Carrier relaxation in graphene leading to Kerr-type nonlinearity. (a) Band structure of graphene showing the excitation pulse with energy ω, the zero detuning circle Δk = 0, and \({\hat{\phi }}_{k}\) is a vector in reciprocal space, (b) the evolution of the steady state population (\({{\mathscr{N}}}_{k}^{st}\)) and the equilibrium population (\({{\mathscr{N}}}_{k}^{eq}\)) difference upon intense illumination which disturbs the \({{\mathscr{N}}}_{k}^{eq}\) leading to the observation of a Kerr-type nonlinearity in graphene. At very intense illuminations population difference at the zero detuning circle becomes zero and absorption quenching takes place. The colours in the figures represent relative carrier population densities.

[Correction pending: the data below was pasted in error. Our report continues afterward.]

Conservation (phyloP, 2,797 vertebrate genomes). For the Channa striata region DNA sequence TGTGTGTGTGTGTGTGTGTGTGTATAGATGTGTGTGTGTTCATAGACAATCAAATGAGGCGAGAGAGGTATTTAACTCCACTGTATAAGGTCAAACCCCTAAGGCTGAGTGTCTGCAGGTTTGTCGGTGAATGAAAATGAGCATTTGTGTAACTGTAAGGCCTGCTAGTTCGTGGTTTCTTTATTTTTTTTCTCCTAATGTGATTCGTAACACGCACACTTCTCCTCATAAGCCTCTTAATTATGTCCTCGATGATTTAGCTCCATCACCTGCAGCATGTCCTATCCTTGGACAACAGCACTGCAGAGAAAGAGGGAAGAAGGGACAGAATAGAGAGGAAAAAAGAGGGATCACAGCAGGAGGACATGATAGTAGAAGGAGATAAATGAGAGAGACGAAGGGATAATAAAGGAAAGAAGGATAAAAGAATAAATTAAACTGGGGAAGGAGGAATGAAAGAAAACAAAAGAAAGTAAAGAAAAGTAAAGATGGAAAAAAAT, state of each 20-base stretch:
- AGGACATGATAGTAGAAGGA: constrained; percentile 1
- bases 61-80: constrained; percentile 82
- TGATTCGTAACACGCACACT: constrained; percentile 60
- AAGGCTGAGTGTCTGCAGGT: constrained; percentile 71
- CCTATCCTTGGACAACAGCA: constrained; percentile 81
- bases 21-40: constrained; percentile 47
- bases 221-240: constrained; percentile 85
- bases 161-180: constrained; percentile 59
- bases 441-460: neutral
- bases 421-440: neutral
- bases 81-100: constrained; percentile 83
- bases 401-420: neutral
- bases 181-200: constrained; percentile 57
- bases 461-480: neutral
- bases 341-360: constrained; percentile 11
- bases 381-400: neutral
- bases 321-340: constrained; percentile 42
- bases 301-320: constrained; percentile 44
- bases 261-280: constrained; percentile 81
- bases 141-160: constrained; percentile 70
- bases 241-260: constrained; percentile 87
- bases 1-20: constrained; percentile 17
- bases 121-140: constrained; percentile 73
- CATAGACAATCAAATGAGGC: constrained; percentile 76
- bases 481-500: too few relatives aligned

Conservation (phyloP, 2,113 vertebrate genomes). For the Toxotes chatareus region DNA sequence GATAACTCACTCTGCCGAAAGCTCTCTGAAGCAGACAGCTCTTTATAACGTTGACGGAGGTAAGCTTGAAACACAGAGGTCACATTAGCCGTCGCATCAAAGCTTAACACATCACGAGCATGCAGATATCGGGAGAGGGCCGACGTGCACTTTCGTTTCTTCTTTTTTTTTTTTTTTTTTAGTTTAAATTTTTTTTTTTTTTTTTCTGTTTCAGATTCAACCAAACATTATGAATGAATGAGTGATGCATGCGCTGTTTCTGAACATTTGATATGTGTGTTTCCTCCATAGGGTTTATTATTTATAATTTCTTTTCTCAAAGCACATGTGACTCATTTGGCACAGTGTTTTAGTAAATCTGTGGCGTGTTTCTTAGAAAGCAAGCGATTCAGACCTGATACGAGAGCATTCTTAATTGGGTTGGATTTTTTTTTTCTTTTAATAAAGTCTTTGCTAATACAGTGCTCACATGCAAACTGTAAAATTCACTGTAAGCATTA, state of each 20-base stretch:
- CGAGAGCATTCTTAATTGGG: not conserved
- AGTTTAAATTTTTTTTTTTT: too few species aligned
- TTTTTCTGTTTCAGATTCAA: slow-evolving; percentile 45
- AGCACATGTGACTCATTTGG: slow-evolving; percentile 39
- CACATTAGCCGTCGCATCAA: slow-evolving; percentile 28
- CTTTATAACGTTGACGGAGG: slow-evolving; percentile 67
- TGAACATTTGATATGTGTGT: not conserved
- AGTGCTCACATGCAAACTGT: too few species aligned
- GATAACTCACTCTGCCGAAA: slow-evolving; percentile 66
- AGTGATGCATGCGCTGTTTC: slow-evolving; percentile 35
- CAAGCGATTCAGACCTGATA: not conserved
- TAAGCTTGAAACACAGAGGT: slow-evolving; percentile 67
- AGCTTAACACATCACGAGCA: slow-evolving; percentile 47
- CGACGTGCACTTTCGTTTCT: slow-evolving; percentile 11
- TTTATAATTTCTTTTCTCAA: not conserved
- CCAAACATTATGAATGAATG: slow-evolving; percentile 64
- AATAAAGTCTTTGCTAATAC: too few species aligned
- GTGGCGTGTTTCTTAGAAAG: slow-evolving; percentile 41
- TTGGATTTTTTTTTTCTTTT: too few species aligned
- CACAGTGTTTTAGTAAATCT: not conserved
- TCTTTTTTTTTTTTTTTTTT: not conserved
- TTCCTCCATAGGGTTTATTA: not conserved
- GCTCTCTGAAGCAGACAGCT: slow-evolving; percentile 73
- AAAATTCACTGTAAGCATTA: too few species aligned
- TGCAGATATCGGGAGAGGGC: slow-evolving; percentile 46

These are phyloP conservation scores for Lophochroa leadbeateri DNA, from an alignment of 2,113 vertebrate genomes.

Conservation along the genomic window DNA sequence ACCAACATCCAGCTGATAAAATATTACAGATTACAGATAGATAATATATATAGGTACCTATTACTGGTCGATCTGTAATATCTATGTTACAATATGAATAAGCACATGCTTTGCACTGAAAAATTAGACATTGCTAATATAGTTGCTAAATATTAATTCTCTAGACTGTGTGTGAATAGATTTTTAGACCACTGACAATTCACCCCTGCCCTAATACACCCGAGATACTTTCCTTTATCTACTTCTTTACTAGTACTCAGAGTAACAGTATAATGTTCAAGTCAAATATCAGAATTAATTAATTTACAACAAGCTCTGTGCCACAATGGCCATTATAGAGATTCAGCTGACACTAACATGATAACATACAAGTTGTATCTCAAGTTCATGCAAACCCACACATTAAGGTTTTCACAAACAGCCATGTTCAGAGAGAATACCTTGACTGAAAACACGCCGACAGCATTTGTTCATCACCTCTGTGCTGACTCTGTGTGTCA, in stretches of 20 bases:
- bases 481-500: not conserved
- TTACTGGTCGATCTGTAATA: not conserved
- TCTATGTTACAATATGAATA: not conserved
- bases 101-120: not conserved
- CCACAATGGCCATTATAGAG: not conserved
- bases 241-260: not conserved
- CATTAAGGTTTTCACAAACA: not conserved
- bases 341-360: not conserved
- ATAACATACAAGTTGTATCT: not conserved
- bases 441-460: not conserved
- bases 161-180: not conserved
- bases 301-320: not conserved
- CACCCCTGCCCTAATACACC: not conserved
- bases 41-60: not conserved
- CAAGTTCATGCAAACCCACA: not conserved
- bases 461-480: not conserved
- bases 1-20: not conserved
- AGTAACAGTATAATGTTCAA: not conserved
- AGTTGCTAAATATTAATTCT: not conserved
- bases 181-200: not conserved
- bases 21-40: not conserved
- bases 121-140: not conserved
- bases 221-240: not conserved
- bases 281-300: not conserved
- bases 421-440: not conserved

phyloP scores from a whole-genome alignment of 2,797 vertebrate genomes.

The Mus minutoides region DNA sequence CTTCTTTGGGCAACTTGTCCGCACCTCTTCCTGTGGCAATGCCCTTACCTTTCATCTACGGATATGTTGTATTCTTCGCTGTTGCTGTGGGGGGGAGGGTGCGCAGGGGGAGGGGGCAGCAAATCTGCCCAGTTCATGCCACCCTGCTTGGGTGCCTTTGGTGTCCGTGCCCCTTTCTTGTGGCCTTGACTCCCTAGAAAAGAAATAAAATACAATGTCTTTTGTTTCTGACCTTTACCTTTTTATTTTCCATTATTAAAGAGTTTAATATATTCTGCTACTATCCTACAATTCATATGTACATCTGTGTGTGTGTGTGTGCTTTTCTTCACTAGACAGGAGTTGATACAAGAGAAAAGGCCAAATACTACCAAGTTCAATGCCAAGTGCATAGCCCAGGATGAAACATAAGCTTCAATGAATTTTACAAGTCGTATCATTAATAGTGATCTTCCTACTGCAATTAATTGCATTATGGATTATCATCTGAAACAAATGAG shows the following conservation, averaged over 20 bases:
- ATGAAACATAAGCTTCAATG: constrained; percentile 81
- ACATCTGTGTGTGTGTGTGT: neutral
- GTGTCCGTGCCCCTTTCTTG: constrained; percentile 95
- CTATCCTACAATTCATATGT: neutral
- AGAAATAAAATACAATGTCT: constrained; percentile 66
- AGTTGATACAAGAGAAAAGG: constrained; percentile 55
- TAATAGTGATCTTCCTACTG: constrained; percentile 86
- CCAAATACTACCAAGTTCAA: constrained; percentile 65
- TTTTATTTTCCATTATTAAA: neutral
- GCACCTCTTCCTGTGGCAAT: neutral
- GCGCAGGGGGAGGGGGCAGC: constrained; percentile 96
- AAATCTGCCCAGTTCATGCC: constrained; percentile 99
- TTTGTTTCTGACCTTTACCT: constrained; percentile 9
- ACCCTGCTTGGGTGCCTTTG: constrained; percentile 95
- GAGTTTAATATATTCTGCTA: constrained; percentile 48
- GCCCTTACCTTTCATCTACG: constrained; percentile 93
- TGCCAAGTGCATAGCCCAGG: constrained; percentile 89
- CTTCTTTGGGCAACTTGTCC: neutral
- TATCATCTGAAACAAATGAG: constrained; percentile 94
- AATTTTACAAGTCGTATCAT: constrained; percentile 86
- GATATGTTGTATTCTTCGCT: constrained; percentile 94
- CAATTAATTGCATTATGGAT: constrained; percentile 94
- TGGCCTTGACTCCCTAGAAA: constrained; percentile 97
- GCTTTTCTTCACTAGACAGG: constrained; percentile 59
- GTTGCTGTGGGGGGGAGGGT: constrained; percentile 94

The nonlinear optical absorption has multiple origins namely bleaching effects culminating in saturation, and two photon absorption. Since the graphene sample used in our experiment is low-doped (i.e μω), absorption bleaching due to optically induced Pauli-blocking plays the leading role. This assumption is supported by observation of the absorption drops upon high optical irradiance, refer to the OA trace in Fig. 2a. Furthermore, since the Fermi energy level is small compared to the energy of the photons, it naturally follows that Pauli blocking around zero detuning region is widely demolished. Under high intensity illumination in a Kerr-type material, the charged carriers undergo ultrafast Rabi oscillations, much faster than their relaxation rate. As a consequence, the steady state population, \({{\mathscr{N}}}_{{\bf{k}}}^{st}\), is significantly modified by light, disturbing the distribution at equilibrium, \({{\mathscr{N}}}_{{\bf{k}}}^{eq}\). The origin of the Kerr-type nonlinearity is the optically induced change to the steady-state population difference. The relaxation dynamics as the population difference evolves is schematically shown in Fig. 3b. Before saturation takes place, the nonlinear contribution of the field to the population difference around the zero detuning region is a quadratic function of the field magnitude, \({{\mathscr{N}}}_{{\bf{k}}}^{st}-{{\mathscr{N}}}_{{\bf{k}}}^{eq}\approx -\frac{1}{{\gamma }_{1}{\gamma }_{2}}{{\mathscr{N}}}_{{\bf{k}}}^{eq}|{{\rm{\Phi }}}_{{\bf{k}}}{|}^{2}\). The induced nonlinear current oscillating at the frequency ω is then given by \({{\bf{J}}}_{NL}=\sum _{k}{\hat{\phi }}_{k}({{\mathscr{N}}}_{{\bf{k}}}^{st}-{{\mathscr{N}}}_{{\bf{k}}}^{eq}){ {\mathcal L} }_{{\bf{k}}}(\omega ){{\rm{\Phi }}}_{{\bf{k}}}\), where the Lorenztian \({ {\mathcal L} }_{{\bf{k}}}(\omega )\triangleq 1/({\gamma }_{2}+i{{\rm{\Delta }}}_{{\bf{k}}})\) accounts for the interband transitions. The nonlinear current JNL is the microscopic origin of the intensity dependence of the refractive index so that n2 |JNL|/|E|3. For a small enough γ2, the Kerr-type nonlinear induced current is given by: